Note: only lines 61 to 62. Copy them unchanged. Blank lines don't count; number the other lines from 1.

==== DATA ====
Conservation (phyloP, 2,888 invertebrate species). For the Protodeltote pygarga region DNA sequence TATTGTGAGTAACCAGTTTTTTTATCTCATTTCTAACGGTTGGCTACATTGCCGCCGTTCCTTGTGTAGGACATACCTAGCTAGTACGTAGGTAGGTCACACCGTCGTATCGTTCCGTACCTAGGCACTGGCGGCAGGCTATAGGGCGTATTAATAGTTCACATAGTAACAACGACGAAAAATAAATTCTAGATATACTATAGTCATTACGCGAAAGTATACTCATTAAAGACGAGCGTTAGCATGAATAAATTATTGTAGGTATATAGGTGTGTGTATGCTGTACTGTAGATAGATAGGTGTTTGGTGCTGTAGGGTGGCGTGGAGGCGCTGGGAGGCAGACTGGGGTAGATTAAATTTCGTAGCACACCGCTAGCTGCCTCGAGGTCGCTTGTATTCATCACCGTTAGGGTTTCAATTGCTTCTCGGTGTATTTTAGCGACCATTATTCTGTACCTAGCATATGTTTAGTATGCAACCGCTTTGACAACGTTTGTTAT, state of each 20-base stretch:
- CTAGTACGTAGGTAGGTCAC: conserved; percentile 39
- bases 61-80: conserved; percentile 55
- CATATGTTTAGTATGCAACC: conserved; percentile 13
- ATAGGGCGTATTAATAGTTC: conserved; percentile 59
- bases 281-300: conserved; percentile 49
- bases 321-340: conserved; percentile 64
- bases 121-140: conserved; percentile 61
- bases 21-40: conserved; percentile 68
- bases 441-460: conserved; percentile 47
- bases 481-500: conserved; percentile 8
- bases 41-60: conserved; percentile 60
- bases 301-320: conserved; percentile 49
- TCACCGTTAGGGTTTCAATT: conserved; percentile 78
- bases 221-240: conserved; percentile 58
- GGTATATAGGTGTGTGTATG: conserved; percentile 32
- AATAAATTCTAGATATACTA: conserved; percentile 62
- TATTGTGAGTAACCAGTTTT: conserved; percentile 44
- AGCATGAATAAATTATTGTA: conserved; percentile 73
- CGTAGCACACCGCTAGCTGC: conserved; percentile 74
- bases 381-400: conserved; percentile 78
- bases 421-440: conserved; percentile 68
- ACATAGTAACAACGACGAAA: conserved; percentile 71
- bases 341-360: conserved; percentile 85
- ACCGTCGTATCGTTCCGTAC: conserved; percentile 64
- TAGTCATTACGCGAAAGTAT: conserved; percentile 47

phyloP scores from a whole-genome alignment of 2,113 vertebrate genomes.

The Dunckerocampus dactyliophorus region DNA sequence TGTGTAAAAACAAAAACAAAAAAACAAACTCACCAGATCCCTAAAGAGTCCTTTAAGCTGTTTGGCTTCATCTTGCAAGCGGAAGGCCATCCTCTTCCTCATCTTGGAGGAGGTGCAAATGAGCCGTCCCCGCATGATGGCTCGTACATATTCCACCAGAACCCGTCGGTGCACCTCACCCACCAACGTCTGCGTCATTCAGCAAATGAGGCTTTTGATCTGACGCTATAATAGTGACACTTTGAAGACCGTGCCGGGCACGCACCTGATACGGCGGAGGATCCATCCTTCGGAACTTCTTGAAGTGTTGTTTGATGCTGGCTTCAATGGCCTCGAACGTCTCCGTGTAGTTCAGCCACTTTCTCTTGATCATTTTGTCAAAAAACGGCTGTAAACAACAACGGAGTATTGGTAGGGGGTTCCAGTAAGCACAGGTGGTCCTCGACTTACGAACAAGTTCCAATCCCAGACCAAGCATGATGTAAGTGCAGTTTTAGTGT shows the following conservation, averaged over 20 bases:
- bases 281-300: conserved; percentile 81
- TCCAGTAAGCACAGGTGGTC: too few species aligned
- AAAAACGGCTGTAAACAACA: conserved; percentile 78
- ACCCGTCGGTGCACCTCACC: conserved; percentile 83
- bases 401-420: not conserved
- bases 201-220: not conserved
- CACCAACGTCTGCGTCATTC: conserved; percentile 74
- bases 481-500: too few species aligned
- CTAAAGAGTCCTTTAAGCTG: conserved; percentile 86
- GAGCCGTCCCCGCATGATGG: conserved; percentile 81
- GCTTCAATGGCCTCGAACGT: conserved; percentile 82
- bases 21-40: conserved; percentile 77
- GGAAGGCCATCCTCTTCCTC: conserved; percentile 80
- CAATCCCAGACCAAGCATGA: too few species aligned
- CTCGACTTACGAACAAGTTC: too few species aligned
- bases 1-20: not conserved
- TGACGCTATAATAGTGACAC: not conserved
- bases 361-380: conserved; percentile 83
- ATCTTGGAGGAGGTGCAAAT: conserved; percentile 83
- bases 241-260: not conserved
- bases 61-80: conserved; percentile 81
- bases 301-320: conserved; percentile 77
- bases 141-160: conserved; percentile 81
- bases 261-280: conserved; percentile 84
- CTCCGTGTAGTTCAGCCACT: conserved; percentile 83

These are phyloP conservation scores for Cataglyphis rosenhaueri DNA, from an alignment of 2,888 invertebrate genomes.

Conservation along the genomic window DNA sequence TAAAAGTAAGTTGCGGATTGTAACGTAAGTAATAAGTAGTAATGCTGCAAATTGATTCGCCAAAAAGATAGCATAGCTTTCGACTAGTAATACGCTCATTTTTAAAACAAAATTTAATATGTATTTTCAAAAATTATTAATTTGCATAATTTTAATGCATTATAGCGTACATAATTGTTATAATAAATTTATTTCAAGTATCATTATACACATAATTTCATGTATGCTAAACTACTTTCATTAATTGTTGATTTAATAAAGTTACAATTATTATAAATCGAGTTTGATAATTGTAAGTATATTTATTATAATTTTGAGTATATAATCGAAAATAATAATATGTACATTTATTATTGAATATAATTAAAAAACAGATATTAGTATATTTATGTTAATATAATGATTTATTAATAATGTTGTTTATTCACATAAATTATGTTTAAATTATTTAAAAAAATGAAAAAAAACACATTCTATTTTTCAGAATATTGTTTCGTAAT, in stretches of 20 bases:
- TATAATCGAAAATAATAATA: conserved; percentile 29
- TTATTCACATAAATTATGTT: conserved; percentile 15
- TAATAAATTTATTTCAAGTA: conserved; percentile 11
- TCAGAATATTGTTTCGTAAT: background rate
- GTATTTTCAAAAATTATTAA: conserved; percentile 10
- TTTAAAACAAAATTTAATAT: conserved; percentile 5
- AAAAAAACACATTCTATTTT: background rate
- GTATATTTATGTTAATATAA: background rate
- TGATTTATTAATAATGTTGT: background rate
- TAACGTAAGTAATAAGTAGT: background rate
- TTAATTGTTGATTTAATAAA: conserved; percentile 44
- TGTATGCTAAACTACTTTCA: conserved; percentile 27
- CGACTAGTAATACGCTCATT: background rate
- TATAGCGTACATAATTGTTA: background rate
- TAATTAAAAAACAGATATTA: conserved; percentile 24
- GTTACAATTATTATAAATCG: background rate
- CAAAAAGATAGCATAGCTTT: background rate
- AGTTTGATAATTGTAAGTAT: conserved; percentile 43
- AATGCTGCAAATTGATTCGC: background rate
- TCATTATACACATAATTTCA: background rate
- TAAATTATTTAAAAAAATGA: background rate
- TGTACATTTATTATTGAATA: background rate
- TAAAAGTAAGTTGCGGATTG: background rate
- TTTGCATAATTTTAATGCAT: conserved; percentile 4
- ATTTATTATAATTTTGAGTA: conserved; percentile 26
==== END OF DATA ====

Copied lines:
- TTTAAAACAAAATTTAATAT: conserved; percentile 5
- AAAAAAACACATTCTATTTT: background rate